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Syncope?


jenglynn
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Hi Everyone,

I am a very new member and I am sure this has been brought up numerous times so I apologize in advance for any repetition.

I have hypo-POTS diagnosed about 5-6 months ago with increasing syncope. I am wondering what the frequency of syncope is for others with our condition. Currently, I am on complete bedrest after being released from a week in the hospital where they could not come up with any answers other than do not stand up and if you must leave bed, you must crawl on your hands and knees.

My syncope before I was admitted to the hospital was happening 10-20 times a day at the very least or almost every time I stood up. I did receive 3 pretty serious head injuries and 2 concussions as a result of some falls. I never receive any warning any longer when I faint.

My question for others? Do you faint and if so, how often? Have you ever had a doctor tell you not to stand at all and be on bedrest unless you crawl?

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Hi Jen, I'm really sorry to hear you are having so much problems. I can't imagine fainting that often. I have hyper pots so I don't faint I have the reverse problem. However, for the last month of so I've been getting pre-syncope out of nowhere when i'm sitting down. I get a sudden pressure in my head and chest and then a very woozy feeling with heaviness in my extremities. Have you ever experienced presyncope sensations like that? They scared the crap out of me because both times I was driving. I hope your doctors fine a treatment that will work for you :)

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Thanks Julie. I used to get pre-syncope symptoms which included: dizziness, light headedness, and my ears would start ringing loudly and everything would start to sound far away. For the most part, all of my pre-syncope symptoms have gone away and I really don't get much warning. If I do, it is such a short amount of time- less than 20 seconds- and I think by the time I get the "warning" it is too late because I am not thinking clearly enough to even get myself down to the ground. The last time I fell when I split my head open and was admitted into the hospital I had the ear ringing but I couldn't think at all to do anything but hold on to my bed frame. Obviously, holding on to something isn't going to keep me conscious but it was the only thought in my head. I think by that time my oxygen was already deprived in my brain.

It is so frustrating. And the crawling is so not fun :)

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Jen, I'm in the same boat as you. I faint anywhere from 1 - 30 times per day, with my highest being somewhere around 60. I am currently looking into getting a helmet (the kind they make for people with epilepsy and special needs), and I think you should look into it as well.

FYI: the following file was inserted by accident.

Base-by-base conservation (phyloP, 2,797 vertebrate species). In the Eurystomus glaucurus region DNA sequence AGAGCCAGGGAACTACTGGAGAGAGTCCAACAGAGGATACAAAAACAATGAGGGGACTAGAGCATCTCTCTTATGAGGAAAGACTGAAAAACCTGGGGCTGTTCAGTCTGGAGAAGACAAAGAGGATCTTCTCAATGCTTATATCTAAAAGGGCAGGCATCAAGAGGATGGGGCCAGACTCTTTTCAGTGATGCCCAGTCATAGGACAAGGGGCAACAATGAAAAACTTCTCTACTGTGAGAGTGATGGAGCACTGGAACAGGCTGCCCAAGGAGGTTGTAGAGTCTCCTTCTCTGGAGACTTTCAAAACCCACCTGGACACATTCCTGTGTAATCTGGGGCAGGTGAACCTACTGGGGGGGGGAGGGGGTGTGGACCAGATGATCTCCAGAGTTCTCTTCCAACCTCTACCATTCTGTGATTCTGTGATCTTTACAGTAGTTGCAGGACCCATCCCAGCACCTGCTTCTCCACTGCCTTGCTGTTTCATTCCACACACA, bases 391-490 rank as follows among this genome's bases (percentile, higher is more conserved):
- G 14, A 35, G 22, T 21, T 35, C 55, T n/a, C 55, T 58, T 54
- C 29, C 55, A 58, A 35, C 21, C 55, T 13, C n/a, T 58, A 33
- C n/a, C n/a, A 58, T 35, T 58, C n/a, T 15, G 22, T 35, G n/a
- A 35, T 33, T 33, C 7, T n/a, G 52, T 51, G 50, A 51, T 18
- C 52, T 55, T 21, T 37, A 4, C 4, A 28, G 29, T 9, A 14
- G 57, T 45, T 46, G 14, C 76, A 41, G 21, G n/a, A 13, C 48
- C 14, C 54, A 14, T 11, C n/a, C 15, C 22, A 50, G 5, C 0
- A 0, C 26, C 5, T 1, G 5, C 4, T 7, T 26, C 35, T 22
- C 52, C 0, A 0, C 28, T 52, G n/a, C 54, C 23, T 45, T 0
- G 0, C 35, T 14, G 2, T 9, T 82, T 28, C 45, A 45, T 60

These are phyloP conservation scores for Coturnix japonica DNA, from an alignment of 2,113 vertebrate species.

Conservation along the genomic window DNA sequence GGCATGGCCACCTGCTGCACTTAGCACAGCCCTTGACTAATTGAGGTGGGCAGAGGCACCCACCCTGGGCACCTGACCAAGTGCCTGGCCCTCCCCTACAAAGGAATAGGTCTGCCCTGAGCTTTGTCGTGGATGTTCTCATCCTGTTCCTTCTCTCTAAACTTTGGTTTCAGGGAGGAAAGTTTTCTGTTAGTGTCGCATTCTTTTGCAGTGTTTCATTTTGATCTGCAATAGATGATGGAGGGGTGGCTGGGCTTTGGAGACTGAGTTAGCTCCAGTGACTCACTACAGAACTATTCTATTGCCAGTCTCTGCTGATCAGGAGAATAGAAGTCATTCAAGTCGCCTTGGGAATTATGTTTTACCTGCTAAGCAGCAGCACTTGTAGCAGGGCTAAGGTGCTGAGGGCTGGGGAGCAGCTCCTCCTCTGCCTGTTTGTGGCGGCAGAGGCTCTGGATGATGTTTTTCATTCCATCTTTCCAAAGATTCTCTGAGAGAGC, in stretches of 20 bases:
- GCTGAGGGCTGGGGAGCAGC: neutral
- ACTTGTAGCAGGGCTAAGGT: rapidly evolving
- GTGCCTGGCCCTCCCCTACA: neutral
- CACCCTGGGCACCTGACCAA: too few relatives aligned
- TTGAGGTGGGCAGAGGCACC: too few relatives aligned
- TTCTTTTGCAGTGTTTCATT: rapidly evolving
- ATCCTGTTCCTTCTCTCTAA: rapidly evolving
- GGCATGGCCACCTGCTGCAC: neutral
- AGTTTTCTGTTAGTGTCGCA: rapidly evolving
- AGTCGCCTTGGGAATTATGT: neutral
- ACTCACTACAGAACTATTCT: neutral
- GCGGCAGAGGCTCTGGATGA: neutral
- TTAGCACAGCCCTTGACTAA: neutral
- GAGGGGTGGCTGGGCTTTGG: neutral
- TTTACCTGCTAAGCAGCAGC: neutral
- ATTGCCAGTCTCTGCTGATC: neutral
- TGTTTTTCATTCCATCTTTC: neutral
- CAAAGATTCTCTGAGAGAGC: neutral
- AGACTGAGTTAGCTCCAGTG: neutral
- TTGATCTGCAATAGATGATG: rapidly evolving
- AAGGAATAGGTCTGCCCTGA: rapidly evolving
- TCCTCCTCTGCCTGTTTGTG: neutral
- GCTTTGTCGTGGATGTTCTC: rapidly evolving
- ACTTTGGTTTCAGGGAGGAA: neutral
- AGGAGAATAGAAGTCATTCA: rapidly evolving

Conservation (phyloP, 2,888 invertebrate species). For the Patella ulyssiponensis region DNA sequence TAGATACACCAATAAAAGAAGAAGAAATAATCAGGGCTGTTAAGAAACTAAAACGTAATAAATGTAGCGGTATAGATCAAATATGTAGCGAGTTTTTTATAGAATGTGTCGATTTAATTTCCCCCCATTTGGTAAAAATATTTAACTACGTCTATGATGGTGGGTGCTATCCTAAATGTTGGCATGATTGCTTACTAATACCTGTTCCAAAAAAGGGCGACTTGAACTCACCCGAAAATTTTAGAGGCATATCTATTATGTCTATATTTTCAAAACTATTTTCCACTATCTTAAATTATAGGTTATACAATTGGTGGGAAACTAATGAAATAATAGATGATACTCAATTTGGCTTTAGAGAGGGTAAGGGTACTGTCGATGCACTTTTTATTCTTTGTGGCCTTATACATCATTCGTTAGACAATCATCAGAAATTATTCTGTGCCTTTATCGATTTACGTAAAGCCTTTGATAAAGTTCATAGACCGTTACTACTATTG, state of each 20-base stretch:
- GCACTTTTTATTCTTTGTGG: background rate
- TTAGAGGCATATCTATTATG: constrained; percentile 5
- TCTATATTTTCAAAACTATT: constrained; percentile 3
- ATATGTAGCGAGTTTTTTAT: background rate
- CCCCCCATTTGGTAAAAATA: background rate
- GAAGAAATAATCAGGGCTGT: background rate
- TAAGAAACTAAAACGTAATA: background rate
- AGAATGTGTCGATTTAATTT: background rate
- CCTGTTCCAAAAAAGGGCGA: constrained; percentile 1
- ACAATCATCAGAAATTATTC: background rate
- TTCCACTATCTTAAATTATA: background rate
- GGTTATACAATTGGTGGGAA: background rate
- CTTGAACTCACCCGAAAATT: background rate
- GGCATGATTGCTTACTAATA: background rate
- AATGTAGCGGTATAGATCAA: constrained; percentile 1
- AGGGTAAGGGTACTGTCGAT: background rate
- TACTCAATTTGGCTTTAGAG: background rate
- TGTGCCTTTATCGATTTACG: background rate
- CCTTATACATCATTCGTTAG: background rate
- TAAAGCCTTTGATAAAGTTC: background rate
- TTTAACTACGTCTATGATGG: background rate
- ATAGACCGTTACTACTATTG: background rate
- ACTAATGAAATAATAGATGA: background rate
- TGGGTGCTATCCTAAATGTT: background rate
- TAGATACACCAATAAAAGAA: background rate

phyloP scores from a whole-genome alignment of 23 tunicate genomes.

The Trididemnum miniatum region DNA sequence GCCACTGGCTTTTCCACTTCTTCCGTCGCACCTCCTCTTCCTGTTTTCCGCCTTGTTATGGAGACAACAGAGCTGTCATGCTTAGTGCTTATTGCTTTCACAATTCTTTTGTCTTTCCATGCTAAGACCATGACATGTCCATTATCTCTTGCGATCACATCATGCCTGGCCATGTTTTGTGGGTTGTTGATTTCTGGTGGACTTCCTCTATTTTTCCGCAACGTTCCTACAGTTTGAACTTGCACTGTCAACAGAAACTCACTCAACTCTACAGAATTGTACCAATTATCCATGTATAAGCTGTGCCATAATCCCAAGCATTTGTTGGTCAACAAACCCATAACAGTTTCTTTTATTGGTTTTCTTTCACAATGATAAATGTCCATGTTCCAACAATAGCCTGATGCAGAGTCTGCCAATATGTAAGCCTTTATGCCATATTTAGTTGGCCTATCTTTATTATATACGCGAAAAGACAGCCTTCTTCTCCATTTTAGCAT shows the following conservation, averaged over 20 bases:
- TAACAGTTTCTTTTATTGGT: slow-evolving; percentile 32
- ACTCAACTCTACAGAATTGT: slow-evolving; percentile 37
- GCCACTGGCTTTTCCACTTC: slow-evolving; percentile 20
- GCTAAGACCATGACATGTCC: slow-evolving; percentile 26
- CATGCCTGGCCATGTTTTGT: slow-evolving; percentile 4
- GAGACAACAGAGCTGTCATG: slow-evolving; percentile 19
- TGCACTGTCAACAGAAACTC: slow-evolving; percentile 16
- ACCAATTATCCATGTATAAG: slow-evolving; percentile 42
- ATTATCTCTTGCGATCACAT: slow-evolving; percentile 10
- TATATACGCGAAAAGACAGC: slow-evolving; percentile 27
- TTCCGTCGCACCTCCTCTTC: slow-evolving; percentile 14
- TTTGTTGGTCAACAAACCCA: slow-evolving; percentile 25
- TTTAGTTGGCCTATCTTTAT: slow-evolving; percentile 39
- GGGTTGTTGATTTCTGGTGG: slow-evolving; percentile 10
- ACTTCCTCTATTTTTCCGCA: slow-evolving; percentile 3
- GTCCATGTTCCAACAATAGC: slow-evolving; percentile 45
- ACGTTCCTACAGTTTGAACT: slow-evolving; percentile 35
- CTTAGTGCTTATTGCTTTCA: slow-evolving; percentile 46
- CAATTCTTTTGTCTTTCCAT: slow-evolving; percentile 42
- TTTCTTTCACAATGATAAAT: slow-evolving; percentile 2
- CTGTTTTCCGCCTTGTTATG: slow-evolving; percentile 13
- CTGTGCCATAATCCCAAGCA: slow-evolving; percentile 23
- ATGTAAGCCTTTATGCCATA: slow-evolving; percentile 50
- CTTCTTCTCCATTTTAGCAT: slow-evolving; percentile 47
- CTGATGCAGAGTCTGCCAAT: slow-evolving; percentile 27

I've had several concussions, bloody noses, broken fingers, black eyes, etc. I also get little to no warning, but I have learned how to feel for the very subtle signs: nausea, feeling hot, trouble focusing my eyes, chattering of my teeth, and a few other things. These signs generally happen just seconds before I faint, and while I also have trouble staying focused enough to sit down, I have learned to lean sideways so that I fall on my hip and then shoulder - this has resulted in many less injuries, though I must add a disclaimer that you CAN still get hurt.

What kind of meds have you tried?

My doctors have told me the exact opposite - try to be up and moving as much as my body will allow so that it doesn't decondition itself. The more you lay around, the more often you will faint. I find that on the days in which every time I stand I faint, that it's better to sit around as opposed to laying around. I have only fainted once or twice while sitting.

ps: I hope you aren't driving! I haven't been allowed to drive for 2 months now.

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No.. I haven't been driving for about 3 months (such a hard thing to give up, although I never had the energy to go anywhere when I would arrive).

That is interesting that your doctors gave you the exact opposite advice. I was actually standing in the bathroom this evening briefly kind of by accident and before I knew it woke up on the bathroom floor. No injuries thank goodness. I really wish that I could learn to fall safely. I need to read and re-read your advice, Alyssa and see how you manage.

While I was in the hospital the team of doctors (admittedly not very educated with POTS but did consult with some specialists in the week I was there) came up with this option that I could get up and move but only crawling. No standing. I was a little concerned that it might make things worse so I am definitely moving my legs as much as I can. They did fit me with a helmet. The one thing that I have noticed is that my fainting is less (it still happens occasionally when I am crawling) but my tachycardia is still there... Resting will be in the 50s or 60s but after just a short time crawling or scooting will be in the 170s and 180s.

The answer they gave me for the strict bedrest was the 2 severe concussion and a 3rd that was a little bit more mild in just a few weeks time. Maybe it is just a matter of worrying about future head injuries that they are making me stay in bed and crawl. But I worry that it will only worsen my symptoms as my body gets less accustomed to gravity as it already has been! And this was an indefinite amount of time... until they can get me into a specialist.